At this time last year I was putting the final touches on my dissertation manuscript format and preparing for my defense. I looked at the extent of graphic design use in evaluation reports. I gathered about 200 summative evaluation reports from the repository at Informal Science Education, trained a group of raters on the best practices in graphic design, and had the raters examine a sample of reports. We are essentially doing a product evaluation, with reports as the product.

I’m inspired to tell you a little bit about my study because the International Development Research Centre just went through a similar process and published their findings. They piled their organizations reports together and examined their use of proper data visualization techniques. But they extended the evaluation a bit further and brought in a data visualization expert, who wrote an analysis and published selected redesign visualizations from the stockpile. It’s awesome to see organizations taking their communication so seriously.

My study went beyond data visualizations to look at reports as a whole. Elements like typeface choice and use of color can impact readability (and credibility) and should be examined just as closely. I saw some cases where the (well-done) data visualizations were all grouped in the report’s appendix, rather than placed alongside their narrative text in the report body. Such practices impair information retention for readers.

With an extensive literature review of cognition-based design theory and the iterative input of a panel of graphic design experts, I pulled together a checklist of graphic design best practices, as applied in the context of evaluation and research reports.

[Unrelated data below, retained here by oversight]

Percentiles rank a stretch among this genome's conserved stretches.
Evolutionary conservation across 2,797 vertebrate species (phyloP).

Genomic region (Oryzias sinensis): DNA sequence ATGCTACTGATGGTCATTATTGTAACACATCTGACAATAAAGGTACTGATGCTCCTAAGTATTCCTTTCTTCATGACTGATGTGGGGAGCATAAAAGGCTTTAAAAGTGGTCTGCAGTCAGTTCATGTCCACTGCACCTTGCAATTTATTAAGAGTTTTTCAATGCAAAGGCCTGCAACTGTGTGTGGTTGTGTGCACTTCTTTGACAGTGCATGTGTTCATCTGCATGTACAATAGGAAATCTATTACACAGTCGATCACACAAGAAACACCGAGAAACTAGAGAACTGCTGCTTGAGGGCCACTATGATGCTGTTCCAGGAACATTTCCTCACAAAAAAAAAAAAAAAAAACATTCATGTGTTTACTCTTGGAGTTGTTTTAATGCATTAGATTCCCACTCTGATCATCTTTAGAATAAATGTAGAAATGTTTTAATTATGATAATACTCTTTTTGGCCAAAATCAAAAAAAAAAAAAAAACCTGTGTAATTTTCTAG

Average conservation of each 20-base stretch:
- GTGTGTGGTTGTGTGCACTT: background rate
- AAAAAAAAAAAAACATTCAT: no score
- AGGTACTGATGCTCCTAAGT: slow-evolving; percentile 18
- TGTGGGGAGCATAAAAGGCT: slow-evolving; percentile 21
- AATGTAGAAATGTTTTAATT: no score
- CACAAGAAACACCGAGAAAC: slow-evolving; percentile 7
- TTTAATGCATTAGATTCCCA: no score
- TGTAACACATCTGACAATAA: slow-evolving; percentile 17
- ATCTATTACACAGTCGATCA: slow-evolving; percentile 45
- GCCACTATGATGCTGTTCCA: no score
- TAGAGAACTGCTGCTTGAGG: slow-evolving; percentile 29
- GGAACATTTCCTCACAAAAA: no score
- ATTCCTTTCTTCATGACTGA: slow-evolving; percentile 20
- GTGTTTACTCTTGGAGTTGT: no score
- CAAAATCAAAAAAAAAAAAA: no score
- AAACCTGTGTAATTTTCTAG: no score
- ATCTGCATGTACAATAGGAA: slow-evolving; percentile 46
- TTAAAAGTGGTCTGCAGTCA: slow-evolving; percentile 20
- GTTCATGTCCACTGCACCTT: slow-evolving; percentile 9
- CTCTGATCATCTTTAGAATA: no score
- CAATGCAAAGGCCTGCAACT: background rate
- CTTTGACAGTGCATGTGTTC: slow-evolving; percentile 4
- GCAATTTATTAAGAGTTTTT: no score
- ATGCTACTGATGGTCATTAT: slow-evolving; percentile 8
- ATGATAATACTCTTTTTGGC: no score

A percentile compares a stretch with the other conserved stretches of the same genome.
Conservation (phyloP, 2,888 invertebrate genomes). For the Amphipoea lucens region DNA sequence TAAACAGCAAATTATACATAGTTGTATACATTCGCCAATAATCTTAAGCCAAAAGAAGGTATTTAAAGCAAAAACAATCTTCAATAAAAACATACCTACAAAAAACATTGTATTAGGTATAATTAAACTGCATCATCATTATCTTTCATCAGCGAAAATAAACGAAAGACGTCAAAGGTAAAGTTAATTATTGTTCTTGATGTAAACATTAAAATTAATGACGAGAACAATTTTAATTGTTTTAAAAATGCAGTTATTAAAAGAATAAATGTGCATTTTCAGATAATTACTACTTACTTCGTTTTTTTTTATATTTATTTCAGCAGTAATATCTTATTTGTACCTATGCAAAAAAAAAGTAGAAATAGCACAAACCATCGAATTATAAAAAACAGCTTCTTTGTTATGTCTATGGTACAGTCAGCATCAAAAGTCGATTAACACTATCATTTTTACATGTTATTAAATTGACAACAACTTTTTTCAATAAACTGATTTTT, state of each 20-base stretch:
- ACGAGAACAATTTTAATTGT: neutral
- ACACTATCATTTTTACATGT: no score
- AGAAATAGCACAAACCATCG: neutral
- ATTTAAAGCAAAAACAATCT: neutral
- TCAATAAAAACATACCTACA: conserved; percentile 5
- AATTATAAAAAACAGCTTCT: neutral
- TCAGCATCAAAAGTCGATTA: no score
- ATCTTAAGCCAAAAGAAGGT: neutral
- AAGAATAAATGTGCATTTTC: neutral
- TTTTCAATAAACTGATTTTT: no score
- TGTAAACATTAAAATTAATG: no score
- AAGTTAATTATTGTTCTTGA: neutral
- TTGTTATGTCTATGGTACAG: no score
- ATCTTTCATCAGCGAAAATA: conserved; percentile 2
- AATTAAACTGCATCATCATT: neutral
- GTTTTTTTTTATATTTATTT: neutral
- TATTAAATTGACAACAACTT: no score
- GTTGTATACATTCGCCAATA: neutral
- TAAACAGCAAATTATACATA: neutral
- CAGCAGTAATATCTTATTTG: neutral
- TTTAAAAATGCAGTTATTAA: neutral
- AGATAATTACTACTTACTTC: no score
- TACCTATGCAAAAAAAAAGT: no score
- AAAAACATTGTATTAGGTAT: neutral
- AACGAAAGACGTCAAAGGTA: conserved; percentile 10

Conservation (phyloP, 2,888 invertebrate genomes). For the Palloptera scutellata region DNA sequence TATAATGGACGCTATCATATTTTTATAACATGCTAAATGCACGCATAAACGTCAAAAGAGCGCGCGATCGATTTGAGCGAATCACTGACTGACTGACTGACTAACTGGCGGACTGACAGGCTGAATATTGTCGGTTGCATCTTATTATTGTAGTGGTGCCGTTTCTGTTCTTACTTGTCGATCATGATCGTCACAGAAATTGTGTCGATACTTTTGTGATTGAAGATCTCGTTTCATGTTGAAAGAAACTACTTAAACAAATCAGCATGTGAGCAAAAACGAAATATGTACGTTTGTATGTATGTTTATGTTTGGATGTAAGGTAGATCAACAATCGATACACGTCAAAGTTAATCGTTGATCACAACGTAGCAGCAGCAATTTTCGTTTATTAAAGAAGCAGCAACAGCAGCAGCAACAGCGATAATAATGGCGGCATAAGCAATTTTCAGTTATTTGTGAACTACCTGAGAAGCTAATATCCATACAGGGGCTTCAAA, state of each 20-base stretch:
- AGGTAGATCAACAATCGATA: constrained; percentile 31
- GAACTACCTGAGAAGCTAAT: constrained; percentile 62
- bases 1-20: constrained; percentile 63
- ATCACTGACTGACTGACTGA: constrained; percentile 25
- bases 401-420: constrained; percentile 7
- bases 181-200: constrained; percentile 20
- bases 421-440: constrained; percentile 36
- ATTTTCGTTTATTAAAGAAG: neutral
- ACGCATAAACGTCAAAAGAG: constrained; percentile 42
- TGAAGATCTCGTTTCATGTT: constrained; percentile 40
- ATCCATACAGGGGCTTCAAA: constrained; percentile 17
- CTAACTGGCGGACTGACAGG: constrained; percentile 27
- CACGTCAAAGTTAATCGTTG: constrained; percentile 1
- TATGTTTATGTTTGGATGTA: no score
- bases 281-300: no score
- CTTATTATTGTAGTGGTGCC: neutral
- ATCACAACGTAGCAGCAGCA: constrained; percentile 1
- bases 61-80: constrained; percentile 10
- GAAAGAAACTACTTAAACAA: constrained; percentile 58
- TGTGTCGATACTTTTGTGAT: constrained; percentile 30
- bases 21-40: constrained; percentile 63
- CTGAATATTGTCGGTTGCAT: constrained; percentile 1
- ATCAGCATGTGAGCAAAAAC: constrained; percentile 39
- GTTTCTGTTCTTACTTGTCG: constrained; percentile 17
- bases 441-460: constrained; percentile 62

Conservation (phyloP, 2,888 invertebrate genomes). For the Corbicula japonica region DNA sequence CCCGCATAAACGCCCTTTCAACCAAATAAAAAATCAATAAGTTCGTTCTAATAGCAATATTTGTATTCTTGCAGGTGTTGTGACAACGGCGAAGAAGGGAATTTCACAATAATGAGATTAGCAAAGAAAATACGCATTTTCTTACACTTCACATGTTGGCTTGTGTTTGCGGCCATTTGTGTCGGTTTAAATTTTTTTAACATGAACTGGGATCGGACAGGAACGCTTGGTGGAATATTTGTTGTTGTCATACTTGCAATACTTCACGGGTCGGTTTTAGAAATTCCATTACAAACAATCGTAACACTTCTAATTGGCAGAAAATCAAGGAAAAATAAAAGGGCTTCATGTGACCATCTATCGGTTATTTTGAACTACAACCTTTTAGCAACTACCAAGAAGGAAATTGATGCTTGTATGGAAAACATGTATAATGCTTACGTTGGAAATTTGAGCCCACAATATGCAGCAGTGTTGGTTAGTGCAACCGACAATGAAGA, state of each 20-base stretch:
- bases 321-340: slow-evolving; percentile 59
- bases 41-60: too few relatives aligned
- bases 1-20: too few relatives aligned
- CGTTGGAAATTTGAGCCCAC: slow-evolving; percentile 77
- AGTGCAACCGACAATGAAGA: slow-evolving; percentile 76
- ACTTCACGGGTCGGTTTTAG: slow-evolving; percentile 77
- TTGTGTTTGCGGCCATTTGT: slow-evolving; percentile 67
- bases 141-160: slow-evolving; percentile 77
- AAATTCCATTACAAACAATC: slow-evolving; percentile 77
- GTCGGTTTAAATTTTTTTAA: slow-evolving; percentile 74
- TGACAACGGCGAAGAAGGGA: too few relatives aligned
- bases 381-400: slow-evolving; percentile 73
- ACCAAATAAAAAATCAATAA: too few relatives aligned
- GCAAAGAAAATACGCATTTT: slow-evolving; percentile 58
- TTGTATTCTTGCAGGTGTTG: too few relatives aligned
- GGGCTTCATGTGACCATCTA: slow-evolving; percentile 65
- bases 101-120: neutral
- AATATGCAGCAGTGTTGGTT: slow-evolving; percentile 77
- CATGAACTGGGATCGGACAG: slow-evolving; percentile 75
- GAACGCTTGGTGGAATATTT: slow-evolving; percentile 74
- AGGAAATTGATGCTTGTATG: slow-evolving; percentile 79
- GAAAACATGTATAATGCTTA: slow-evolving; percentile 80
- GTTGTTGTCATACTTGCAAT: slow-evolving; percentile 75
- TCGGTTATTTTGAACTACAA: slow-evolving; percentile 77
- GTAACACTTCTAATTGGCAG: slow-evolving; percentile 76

I trained the raters in my workshop at the American Evaluation Association’s Summer Institute and then asked them to apply the checklist to a sample of the evaluation reports I’d culled.

What we found probably won’t surprise you too much. The reports scored high on checklist items that are default settings in most word processing programs (use of black or very dark ink for narrative reading, white or very light background color – yet we must include those items because some reports did not follow those legibility-focused principles).

The reports scored low on the presence of graphics at all. Graphics, in this case, referred to pictures, diagrams, charts, or graphs. Yep, some reports had no graphs at all. Others, still relying on default settings, produced cluttered and miscolored graphs that caused confusion for readers.

It sounds all negative but there were actually several reports that really got it right and produced engaging materials we wanted to scroll through, regardless of report length.

So those were the main findings of the study but in the process of conducting it we discovered something else: We used interrater reliability to look at how closely the trained raters matched my scoring of the sampled reports. It was high. In other words, with some training and maybe a splash of predisposed interest, people can learn what great (and not-so-great) report design looks like. Some folks like to claim that I have some innate talent or creativity but I don’t think that’s true. It can be learned. You can do it, too.



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